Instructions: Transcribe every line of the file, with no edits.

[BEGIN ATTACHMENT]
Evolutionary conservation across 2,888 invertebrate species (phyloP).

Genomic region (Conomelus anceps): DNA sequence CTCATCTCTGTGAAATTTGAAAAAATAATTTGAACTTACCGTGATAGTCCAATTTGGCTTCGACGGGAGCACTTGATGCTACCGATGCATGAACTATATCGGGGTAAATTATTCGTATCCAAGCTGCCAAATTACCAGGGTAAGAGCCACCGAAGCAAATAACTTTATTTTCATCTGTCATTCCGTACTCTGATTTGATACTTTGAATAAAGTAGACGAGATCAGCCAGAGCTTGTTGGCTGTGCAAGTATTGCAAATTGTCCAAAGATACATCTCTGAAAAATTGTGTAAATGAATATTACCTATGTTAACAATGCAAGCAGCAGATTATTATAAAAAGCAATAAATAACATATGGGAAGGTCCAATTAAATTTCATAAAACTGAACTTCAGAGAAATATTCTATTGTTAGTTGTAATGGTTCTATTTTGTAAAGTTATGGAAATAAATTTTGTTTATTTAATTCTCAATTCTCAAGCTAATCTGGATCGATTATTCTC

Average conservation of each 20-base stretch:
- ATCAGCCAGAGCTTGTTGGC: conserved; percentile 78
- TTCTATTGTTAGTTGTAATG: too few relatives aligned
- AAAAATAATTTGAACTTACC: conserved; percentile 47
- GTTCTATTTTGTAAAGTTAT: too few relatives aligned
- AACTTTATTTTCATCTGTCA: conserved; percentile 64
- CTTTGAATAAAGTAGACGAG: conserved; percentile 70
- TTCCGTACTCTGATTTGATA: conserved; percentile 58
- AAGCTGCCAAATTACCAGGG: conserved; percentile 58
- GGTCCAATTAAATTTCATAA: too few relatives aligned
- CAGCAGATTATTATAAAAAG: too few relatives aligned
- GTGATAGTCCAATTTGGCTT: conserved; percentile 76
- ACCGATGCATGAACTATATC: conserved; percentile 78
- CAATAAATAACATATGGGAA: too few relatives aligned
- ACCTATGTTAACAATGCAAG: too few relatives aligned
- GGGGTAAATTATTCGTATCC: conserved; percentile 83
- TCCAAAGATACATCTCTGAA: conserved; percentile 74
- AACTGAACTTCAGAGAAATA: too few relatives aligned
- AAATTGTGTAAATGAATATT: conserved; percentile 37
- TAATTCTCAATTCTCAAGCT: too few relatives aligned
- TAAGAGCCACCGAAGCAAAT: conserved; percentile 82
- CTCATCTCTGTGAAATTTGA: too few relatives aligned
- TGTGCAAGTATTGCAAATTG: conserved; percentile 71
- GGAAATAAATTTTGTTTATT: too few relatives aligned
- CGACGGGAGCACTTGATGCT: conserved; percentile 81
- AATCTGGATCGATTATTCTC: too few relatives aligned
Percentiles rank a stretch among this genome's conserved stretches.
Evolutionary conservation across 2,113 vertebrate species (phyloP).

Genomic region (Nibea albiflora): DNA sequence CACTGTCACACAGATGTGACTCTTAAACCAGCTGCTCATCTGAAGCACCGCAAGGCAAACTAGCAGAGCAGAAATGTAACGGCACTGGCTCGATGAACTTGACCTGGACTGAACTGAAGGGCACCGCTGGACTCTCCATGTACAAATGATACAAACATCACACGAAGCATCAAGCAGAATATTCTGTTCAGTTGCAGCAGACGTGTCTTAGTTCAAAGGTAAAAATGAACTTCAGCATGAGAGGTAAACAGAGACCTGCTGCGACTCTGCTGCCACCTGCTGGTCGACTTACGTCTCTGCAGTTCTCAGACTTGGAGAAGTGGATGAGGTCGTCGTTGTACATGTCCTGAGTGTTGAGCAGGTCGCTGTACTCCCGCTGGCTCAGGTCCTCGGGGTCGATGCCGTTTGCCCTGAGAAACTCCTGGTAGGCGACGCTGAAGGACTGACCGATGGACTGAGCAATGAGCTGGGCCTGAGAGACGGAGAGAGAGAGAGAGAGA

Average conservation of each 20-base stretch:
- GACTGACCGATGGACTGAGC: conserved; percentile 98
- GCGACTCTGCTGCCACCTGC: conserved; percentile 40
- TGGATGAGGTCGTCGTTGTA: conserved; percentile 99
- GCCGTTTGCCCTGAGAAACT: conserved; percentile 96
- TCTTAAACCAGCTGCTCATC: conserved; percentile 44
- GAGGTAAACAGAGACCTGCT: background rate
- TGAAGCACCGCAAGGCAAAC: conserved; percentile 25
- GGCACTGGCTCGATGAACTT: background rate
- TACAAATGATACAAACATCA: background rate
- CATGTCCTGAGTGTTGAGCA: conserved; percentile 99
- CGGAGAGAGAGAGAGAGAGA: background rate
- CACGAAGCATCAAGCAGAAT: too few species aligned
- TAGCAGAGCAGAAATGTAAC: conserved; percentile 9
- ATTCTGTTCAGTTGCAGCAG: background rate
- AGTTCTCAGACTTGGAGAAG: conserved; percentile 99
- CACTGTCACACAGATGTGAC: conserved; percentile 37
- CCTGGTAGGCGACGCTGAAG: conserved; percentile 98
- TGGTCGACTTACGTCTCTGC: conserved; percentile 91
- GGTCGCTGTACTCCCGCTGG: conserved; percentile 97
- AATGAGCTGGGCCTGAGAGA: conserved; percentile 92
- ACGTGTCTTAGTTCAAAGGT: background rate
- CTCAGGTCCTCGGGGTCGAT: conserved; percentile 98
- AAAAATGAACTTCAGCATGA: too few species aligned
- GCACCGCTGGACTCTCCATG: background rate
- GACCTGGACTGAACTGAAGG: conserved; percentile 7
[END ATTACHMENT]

Evolutionary conservation across 2,888 invertebrate species (phyloP).

Genomic region (Conomelus anceps): DNA sequence CTCATCTCTGTGAAATTTGAAAAAATAATTTGAACTTACCGTGATAGTCCAATTTGGCTTCGACGGGAGCACTTGATGCTACCGATGCATGAACTATATCGGGGTAAATTATTCGTATCCAAGCTGCCAAATTACCAGGGTAAGAGCCACCGAAGCAAATAACTTTATTTTCATCTGTCATTCCGTACTCTGATTTGATACTTTGAATAAAGTAGACGAGATCAGCCAGAGCTTGTTGGCTGTGCAAGTATTGCAAATTGTCCAAAGATACATCTCTGAAAAATTGTGTAAATGAATATTACCTATGTTAACAATGCAAGCAGCAGATTATTATAAAAAGCAATAAATAACATATGGGAAGGTCCAATTAAATTTCATAAAACTGAACTTCAGAGAAATATTCTATTGTTAGTTGTAATGGTTCTATTTTGTAAAGTTATGGAAATAAATTTTGTTTATTTAATTCTCAATTCTCAAGCTAATCTGGATCGATTATTCTC

Average conservation of each 20-base stretch:
- ATCAGCCAGAGCTTGTTGGC: conserved; percentile 78
- TTCTATTGTTAGTTGTAATG: too few relatives aligned
- AAAAATAATTTGAACTTACC: conserved; percentile 47
- GTTCTATTTTGTAAAGTTAT: too few relatives aligned
- AACTTTATTTTCATCTGTCA: conserved; percentile 64
- CTTTGAATAAAGTAGACGAG: conserved; percentile 70
- TTCCGTACTCTGATTTGATA: conserved; percentile 58
- AAGCTGCCAAATTACCAGGG: conserved; percentile 58
- GGTCCAATTAAATTTCATAA: too few relatives aligned
- CAGCAGATTATTATAAAAAG: too few relatives aligned
- GTGATAGTCCAATTTGGCTT: conserved; percentile 76
- ACCGATGCATGAACTATATC: conserved; percentile 78
- CAATAAATAACATATGGGAA: too few relatives aligned
- ACCTATGTTAACAATGCAAG: too few relatives aligned
- GGGGTAAATTATTCGTATCC: conserved; percentile 83
- TCCAAAGATACATCTCTGAA: conserved; percentile 74
- AACTGAACTTCAGAGAAATA: too few relatives aligned
- AAATTGTGTAAATGAATATT: conserved; percentile 37
- TAATTCTCAATTCTCAAGCT: too few relatives aligned
- TAAGAGCCACCGAAGCAAAT: conserved; percentile 82
- CTCATCTCTGTGAAATTTGA: too few relatives aligned
- TGTGCAAGTATTGCAAATTG: conserved; percentile 71
- GGAAATAAATTTTGTTTATT: too few relatives aligned
- CGACGGGAGCACTTGATGCT: conserved; percentile 81
- AATCTGGATCGATTATTCTC: too few relatives aligned
Percentiles rank a stretch among this genome's conserved stretches.
Evolutionary conservation across 2,113 vertebrate species (phyloP).

Genomic region (Nibea albiflora): DNA sequence CACTGTCACACAGATGTGACTCTTAAACCAGCTGCTCATCTGAAGCACCGCAAGGCAAACTAGCAGAGCAGAAATGTAACGGCACTGGCTCGATGAACTTGACCTGGACTGAACTGAAGGGCACCGCTGGACTCTCCATGTACAAATGATACAAACATCACACGAAGCATCAAGCAGAATATTCTGTTCAGTTGCAGCAGACGTGTCTTAGTTCAAAGGTAAAAATGAACTTCAGCATGAGAGGTAAACAGAGACCTGCTGCGACTCTGCTGCCACCTGCTGGTCGACTTACGTCTCTGCAGTTCTCAGACTTGGAGAAGTGGATGAGGTCGTCGTTGTACATGTCCTGAGTGTTGAGCAGGTCGCTGTACTCCCGCTGGCTCAGGTCCTCGGGGTCGATGCCGTTTGCCCTGAGAAACTCCTGGTAGGCGACGCTGAAGGACTGACCGATGGACTGAGCAATGAGCTGGGCCTGAGAGACGGAGAGAGAGAGAGAGAGA

Average conservation of each 20-base stretch:
- GACTGACCGATGGACTGAGC: conserved; percentile 98
- GCGACTCTGCTGCCACCTGC: conserved; percentile 40
- TGGATGAGGTCGTCGTTGTA: conserved; percentile 99
- GCCGTTTGCCCTGAGAAACT: conserved; percentile 96
- TCTTAAACCAGCTGCTCATC: conserved; percentile 44
- GAGGTAAACAGAGACCTGCT: background rate
- TGAAGCACCGCAAGGCAAAC: conserved; percentile 25
- GGCACTGGCTCGATGAACTT: background rate
- TACAAATGATACAAACATCA: background rate
- CATGTCCTGAGTGTTGAGCA: conserved; percentile 99
- CGGAGAGAGAGAGAGAGAGA: background rate
- CACGAAGCATCAAGCAGAAT: too few species aligned
- TAGCAGAGCAGAAATGTAAC: conserved; percentile 9
- ATTCTGTTCAGTTGCAGCAG: background rate
- AGTTCTCAGACTTGGAGAAG: conserved; percentile 99
- CACTGTCACACAGATGTGAC: conserved; percentile 37
- CCTGGTAGGCGACGCTGAAG: conserved; percentile 98
- TGGTCGACTTACGTCTCTGC: conserved; percentile 91
- GGTCGCTGTACTCCCGCTGG: conserved; percentile 97
- AATGAGCTGGGCCTGAGAGA: conserved; percentile 92
- ACGTGTCTTAGTTCAAAGGT: background rate
- CTCAGGTCCTCGGGGTCGAT: conserved; percentile 98
- AAAAATGAACTTCAGCATGA: too few species aligned
- GCACCGCTGGACTCTCCATG: background rate
- GACCTGGACTGAACTGAAGG: conserved; percentile 7